Combining Art & Technology: The Painting Robot

Our Latest project, dubbed ‘Pip3tt3’, involved creating a robot that takes virtual data and represents it in the physical world, using a Raspberry Pi and/or Arduino

In this instance, three of us came together to create three different methods – and a different colour for each; Blue for tweets to #pipblue on Twitter (Meg’s part), Green for social media notification noises (Jack’s part), and purple for live webpage hits (My part).


My part of the ‘robot’ used live web hits on my server web page to tell the robot to paint. To do this, I used a Raspberry Pi with Apache and PHP installed. I used a backwards SSH tunnel from my server that activated when a script was run on my Pi.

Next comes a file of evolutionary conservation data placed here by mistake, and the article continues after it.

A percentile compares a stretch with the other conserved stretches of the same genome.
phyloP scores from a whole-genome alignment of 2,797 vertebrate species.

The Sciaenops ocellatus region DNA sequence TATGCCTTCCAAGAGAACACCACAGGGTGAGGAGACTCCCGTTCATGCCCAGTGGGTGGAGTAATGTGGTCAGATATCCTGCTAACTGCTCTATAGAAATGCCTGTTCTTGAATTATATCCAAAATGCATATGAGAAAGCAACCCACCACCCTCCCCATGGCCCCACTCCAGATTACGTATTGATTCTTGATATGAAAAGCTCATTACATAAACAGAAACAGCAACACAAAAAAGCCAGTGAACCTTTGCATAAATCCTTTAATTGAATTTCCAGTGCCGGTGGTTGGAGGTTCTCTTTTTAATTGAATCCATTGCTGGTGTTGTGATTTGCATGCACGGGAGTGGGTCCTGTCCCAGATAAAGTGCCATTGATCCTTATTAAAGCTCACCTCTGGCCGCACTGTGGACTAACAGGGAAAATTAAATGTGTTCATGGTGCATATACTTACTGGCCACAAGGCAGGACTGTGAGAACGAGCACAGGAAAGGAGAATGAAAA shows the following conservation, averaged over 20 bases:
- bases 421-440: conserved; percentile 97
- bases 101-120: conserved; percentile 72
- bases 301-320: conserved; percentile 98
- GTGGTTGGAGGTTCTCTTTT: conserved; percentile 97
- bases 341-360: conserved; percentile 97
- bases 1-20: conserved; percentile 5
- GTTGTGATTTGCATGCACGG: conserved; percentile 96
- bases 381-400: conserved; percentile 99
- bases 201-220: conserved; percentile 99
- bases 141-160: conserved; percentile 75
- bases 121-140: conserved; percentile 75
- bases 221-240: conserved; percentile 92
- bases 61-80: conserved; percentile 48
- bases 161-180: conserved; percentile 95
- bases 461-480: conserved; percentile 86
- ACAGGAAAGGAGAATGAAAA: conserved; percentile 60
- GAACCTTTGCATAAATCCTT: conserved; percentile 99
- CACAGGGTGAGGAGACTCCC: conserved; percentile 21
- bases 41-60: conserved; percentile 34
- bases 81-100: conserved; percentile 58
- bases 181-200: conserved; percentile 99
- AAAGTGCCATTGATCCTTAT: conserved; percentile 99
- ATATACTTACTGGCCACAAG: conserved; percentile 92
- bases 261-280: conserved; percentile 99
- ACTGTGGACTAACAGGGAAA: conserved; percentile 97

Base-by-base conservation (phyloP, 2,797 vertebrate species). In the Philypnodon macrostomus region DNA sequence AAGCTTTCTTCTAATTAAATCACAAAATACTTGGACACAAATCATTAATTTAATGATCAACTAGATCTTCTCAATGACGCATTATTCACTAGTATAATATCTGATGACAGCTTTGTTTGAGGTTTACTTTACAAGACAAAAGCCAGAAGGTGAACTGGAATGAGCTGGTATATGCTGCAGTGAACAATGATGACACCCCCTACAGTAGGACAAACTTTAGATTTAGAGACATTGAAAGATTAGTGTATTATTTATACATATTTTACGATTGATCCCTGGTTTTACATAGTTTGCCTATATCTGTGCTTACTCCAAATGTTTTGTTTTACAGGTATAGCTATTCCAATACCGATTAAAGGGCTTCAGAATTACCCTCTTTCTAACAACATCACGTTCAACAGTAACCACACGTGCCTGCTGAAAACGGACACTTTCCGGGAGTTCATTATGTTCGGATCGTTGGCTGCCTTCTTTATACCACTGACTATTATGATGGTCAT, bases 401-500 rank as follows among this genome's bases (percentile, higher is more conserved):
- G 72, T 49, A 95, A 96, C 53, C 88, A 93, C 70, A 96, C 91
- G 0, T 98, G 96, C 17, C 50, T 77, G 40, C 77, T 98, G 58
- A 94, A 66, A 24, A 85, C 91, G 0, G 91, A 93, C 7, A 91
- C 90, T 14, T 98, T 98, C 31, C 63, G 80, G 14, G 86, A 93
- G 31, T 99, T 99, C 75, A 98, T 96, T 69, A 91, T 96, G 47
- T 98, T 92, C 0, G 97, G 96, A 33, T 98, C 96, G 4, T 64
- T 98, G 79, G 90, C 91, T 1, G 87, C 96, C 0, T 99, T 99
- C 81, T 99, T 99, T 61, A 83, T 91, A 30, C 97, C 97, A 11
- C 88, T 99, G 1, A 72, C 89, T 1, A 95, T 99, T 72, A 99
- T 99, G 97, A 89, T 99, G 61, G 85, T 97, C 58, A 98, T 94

The first prototype using a relay switch and small solenoid – which turned out to be too small!

To get the messages from point A to point B I used Beanstalk – which has the capabilities to take on multiple ‘jobs’, so it could deliver messages to multiple different Arduinos, however, in this case, it only needs to tell one to switch on!

pi gotjob

Using Beanstalk to send jobs via the Raspberry Pi.

The Arduino part, however, uses the same code as the other 3 parts of the robot. It takes an input, in this case ‘on’, which tells it to use the attached solenoid to release some paint.


The wiring of the robot is actually quite simple – as seen above – it uses one 9v battery, a relay switch, and a 12v 1kg force solenoid (smaller ones were too weak to squeeze the pipette!). It is housed neatly inside a wooden box with a 3D printed holder for the pipettes.


pi cam

The Pi Camera, which we used to record the painting process.


First Tester painting created by the robot


Final painting created by the robot during presentation


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